For the first time in a museum exhibition―and hence, in this catalogue―the groundbreaking work of a great innovator of late-nineteenth-century sculpture encounters the influential work from a protagonist of twentieth-century abstract sculpture: Auguste Rodin meets Jean Arp. Both artists are characterized by their unique artistic innovations and the joy of experimentation; both strongly influenced their eras and have lost nothing of their topicality to this day. As sculptural milestones, the creations of Rodin and Arp illustrate in a vivid and exemplary way fundamental aspects in the development of modern sculpture. Rodin's pioneering ideas and new artistic ideas for sculpture were taken up by Arp and fascinatingly developed, reinterpreted, or contrasted. Indeed, both oeuvres exhibit numerous artistic affinities and points of reference, which becomes a particularly revealing visual experience in this clever juxtaposition.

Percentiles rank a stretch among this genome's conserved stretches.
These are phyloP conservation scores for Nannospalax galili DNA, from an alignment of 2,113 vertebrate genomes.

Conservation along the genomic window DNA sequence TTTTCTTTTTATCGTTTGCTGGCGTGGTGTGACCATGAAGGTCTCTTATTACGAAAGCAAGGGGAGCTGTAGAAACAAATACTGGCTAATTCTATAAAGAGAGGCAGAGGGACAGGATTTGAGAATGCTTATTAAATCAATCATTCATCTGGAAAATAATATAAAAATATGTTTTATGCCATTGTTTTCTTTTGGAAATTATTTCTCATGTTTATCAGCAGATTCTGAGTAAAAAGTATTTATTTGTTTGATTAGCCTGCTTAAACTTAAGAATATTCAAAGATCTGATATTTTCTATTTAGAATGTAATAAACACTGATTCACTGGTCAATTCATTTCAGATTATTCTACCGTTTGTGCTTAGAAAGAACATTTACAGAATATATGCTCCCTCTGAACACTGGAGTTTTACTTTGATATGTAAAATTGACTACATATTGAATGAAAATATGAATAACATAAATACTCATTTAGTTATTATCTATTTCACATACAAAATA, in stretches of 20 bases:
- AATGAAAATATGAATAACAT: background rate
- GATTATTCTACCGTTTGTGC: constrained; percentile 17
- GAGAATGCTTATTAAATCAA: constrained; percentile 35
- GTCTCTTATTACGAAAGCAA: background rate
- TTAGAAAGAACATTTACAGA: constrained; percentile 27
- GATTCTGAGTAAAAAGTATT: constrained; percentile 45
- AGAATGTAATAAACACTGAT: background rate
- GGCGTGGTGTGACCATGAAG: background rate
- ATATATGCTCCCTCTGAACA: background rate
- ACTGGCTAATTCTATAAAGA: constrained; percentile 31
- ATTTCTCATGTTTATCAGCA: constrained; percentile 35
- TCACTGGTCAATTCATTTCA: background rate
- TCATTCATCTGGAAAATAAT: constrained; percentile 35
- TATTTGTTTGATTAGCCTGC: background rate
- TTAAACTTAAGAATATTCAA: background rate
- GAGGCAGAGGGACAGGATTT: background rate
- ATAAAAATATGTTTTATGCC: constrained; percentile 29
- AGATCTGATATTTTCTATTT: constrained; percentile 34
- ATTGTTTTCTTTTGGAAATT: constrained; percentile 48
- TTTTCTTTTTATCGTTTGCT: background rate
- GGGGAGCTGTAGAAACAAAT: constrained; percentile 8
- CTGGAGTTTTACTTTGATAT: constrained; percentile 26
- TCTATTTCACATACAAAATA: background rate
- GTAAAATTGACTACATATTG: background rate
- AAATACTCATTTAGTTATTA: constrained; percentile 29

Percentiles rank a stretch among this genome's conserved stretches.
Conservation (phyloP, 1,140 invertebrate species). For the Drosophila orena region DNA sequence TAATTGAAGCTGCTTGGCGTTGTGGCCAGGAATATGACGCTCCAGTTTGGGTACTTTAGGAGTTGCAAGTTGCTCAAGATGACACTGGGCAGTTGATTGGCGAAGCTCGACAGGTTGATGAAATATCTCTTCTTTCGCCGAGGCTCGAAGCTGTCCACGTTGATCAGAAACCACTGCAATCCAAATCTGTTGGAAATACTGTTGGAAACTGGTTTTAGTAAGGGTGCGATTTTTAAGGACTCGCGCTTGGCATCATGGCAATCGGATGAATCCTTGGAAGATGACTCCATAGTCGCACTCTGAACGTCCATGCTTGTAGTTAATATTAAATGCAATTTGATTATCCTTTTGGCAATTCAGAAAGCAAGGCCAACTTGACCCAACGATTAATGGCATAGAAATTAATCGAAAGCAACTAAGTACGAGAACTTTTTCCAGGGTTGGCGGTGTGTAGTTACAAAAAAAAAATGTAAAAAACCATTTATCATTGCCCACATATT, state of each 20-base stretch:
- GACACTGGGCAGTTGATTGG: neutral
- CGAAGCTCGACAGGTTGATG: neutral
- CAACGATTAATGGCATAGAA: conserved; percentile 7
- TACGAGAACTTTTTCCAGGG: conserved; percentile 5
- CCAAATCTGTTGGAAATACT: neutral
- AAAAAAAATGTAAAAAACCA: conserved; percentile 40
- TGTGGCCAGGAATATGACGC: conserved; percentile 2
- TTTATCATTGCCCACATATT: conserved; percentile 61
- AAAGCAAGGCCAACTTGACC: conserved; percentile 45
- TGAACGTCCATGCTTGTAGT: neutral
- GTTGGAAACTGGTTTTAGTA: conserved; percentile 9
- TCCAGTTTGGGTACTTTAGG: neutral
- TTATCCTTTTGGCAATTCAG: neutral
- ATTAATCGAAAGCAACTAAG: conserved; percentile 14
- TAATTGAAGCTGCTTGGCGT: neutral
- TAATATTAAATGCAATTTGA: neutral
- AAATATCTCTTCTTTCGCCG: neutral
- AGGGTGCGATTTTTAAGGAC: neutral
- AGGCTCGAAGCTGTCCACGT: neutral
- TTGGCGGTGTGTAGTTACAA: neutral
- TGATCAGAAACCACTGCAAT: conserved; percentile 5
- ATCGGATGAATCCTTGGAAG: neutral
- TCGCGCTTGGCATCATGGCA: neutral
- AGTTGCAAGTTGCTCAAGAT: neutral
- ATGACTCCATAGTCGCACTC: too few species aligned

About the Author
AUGUSTE RODIN (1840-1917) led sculpture to new forms of expression, ultimately approaching Impressionism stylistically with his moving surfaces, while also under the influence of Symbolism, in terms of content. Sculptures such as The Thinker, The Kiss or The Burghers of Calais are among the icons of modernism.
JEAN (HANS) ARP (1886-1966), co-founder of the Swiss Artists' Association Moderner Bund and founder of the Dada movement in Zurich, is known for his biomorphic sculptures in plaster, stone, and bronze. He sought the expression of "organic abstraction." His oeuvre also includes paintings, drawings ,and poems.